The Body shop took the job. They'd known me for a while and it was paid work - why not? Although they DID strongly and repeatedly advise me against changing the color of the vehicle. Afraid the interior would no longer "go," afraid chips would show the old, all the logical but utterly irrelevant arguments. Nope. Lime. Had to be lime. The poor folks had no idea what they'd gotten themselves into. I hovered for an afternoon, then left for Atlanta just so wouldn't drive them mad. I came back four days later to find the most beautiful thing I'd ever seen in this tangible world... and the proudest bunch of artists you can imagine. Somehow, as always wound up happening with this car, they'd gotten caught up in the spirit of the thing and really wound up taking a lot of pleasure and pride in it, job-from-h*** though it was. The paint, as it turned out, was a slimy, ultra-thin semi-opaque. That's how they got so much glitter in, I guess. Those poor people had to put about 20 coats of that crazy stuff on my car! But about half way through, they started to see what they were actually creating and how magnificent it was, and that's when it became a labor of love. Artists, every one, bless them! So they could put a before-and-after on their display, I gave the body shop the only "before" photos I had.

This story gets long. I'll abbreviated the next bit.

After that my car, my friends and I had a great couple years. My mechanic and his wife became my best friends (yes, literally), and I one towing crew and I got on a first name basis. Flatbed only - I wasn't letting anybody DRAG my car anywhere, no matter how badly it was behaving!

I'd always wanted that car, but I'd never thought anyone else would notice it. Since about 1992, anything goes for car color and body. I'd thought I'd just be one more colorful spec for the traffic 'copter. WRONG!!!!!!!!! People stopped to talk to me daily about my car/their car/cars in general/the seventies. I'd never realized every red-blooded American alive today had Pacer memories, but they DO! And my car was, indeed, a colorful spec for the traffic 'copter. It was commented upon in just that context at length on Memphis radio twice that I heard personally and I heard from friends who listened to other stations that there were a few more such stunned on-air observations. It was a kick.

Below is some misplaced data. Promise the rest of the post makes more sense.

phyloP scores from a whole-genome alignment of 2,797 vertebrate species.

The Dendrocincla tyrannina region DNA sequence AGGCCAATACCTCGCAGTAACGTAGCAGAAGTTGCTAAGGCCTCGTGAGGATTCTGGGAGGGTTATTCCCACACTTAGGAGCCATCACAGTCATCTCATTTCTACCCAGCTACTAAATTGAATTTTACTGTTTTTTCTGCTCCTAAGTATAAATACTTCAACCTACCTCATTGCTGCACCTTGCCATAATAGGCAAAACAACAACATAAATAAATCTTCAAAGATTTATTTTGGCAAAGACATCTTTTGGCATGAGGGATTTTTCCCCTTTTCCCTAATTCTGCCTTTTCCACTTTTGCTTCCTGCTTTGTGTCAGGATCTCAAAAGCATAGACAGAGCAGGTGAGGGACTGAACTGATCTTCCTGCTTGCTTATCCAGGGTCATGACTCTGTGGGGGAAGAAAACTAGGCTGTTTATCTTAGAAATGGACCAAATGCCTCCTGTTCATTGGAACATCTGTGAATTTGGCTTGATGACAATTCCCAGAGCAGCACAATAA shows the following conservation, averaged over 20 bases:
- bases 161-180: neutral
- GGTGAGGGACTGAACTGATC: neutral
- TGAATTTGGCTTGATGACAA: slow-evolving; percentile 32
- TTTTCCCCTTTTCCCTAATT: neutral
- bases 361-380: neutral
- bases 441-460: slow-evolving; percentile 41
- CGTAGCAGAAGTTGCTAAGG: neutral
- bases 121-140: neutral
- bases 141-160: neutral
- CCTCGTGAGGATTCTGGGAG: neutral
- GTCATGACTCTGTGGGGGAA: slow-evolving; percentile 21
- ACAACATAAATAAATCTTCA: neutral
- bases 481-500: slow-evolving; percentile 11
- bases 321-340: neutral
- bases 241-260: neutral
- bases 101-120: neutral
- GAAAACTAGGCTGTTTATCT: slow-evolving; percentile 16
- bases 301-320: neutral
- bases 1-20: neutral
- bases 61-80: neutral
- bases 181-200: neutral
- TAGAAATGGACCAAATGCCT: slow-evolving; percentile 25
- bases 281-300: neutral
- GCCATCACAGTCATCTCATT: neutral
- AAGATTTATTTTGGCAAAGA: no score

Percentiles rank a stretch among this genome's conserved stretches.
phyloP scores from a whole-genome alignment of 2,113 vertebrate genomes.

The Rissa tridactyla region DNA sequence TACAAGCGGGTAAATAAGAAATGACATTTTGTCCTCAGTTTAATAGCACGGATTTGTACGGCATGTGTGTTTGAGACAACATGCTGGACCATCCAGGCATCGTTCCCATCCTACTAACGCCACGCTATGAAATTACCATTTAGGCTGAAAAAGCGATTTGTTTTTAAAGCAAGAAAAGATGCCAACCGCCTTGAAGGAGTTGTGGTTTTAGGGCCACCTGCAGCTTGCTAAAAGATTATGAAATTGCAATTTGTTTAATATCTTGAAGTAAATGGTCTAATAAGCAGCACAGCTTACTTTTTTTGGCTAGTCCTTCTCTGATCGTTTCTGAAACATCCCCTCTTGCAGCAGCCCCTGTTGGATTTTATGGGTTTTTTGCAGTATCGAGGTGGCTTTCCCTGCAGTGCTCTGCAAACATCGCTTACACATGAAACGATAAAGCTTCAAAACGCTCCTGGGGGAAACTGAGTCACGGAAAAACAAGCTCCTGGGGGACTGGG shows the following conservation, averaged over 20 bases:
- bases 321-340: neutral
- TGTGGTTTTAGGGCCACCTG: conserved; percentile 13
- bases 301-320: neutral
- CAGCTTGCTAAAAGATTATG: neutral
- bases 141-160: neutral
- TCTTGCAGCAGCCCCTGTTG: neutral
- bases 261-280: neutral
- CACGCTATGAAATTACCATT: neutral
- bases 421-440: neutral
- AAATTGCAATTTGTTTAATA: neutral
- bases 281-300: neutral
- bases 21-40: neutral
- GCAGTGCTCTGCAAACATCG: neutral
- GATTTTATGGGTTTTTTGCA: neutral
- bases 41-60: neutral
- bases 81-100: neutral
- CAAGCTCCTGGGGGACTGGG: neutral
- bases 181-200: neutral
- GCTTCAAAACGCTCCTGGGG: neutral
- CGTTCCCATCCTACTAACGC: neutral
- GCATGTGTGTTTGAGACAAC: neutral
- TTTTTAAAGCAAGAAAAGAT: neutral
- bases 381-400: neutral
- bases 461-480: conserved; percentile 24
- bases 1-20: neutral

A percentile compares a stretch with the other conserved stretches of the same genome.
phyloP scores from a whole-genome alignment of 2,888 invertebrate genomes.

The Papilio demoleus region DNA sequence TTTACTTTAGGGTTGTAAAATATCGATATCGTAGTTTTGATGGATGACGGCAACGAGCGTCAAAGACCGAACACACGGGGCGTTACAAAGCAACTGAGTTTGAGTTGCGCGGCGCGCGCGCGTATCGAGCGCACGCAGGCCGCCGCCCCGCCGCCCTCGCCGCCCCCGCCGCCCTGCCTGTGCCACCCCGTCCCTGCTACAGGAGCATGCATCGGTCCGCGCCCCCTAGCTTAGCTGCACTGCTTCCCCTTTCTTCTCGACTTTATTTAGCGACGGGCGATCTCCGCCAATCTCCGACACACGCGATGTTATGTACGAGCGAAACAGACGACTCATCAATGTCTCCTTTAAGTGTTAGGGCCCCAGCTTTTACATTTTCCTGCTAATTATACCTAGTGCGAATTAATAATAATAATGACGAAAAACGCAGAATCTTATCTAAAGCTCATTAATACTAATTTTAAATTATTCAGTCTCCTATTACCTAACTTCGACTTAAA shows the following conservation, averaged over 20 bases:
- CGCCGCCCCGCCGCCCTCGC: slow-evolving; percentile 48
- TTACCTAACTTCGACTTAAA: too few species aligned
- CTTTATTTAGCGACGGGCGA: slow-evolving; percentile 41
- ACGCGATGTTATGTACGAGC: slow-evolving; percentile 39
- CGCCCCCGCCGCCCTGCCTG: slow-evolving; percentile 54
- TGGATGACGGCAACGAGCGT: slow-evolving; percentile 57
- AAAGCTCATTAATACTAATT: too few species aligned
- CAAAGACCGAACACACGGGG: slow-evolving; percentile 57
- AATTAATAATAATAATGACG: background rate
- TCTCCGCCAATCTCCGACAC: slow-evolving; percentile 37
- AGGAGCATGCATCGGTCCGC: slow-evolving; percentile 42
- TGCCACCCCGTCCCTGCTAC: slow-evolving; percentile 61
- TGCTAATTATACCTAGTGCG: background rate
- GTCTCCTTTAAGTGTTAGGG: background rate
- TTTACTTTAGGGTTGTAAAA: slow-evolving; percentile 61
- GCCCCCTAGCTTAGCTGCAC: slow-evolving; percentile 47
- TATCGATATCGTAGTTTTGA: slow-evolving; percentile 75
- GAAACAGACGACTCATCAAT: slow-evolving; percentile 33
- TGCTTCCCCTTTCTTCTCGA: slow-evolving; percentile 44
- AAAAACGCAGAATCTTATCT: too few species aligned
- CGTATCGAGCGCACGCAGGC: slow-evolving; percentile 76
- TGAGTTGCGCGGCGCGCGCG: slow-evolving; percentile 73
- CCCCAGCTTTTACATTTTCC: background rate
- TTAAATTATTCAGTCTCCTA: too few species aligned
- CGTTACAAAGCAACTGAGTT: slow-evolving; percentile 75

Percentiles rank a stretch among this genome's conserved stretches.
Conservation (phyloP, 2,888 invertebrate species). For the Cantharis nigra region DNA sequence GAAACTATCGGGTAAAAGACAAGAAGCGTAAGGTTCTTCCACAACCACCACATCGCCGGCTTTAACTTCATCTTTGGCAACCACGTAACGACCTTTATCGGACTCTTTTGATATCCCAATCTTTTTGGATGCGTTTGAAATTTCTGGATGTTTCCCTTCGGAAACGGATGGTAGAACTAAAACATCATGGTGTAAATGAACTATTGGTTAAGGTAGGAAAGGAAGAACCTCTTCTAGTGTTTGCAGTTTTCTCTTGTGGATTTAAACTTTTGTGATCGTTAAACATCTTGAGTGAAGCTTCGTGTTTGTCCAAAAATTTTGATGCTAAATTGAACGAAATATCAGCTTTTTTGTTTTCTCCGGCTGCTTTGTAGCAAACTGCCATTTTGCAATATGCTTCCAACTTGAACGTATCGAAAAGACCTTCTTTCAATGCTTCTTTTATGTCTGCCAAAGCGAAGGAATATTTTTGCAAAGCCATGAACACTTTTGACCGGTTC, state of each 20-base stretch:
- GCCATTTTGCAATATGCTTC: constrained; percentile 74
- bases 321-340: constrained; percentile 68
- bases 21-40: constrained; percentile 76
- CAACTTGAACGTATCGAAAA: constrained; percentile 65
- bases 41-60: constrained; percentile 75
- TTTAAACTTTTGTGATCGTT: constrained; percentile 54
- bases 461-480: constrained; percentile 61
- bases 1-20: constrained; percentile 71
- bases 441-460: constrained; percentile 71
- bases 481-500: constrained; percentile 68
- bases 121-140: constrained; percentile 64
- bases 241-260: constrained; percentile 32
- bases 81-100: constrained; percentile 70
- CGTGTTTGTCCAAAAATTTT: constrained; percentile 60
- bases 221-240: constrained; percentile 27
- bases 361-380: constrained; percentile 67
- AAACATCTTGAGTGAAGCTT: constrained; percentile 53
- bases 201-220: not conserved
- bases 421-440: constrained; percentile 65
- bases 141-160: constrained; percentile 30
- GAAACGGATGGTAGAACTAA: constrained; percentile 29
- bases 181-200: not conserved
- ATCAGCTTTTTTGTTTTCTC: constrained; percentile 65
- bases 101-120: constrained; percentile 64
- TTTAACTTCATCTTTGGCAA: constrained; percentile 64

There had been many offers made to buy my car on the spot. No dollar amount had interested me. Then my fiance' and I found out our work would be taking us to Iowa. He'd lived there before. He warned my it was a tough place for cars. We went up on a pilot trip. I saw the saddest things: cars of all vintages battered and rusted through. The Pacer had some problems anyway, and I was going to need a car I could drive 600 miles back down, 600 back up to see my father in Arkansas. There was a Memphis-based movie producer who'd made several attempts to buy my beautiful cal from me in the past. It was time for us to talk. With a tear in my eye, I made the call. He promised to immortalize it on film and never to change the color. He had a friend, he said, who was a talented mechanic and would serve as personal physician to my car. It had to happen. I sold it to him and moved to Iowa.

That's where I am now, Iowa, and I have another Pacer. Guess I'm just a junkie. It's burgundy and rust. It will be either metallic slate or deep metallic purple when it's done. The interior's red. Bench seat! Bonus! Spotted it behind a Jiffy Lube and raced back to find out who owned it and see if they were either fellow enthusiasts, or, better yet for a Pacer-less me, about done with it. Imagine my luck. The owner was planning to sell, just hadn't spotted his next prospect yet or gotten a for-sale sign in the car. A price was named. We set a date and I started gathering the cash. Then, suddenly, the price came down - the previously reliable car ceased running! Figures. So I got it for a song, and I have my summer's work cut out for me. Meanwhile the Pacer gets the garage through the harsh winter while the day-to-day late model vehicles sit in the driveway.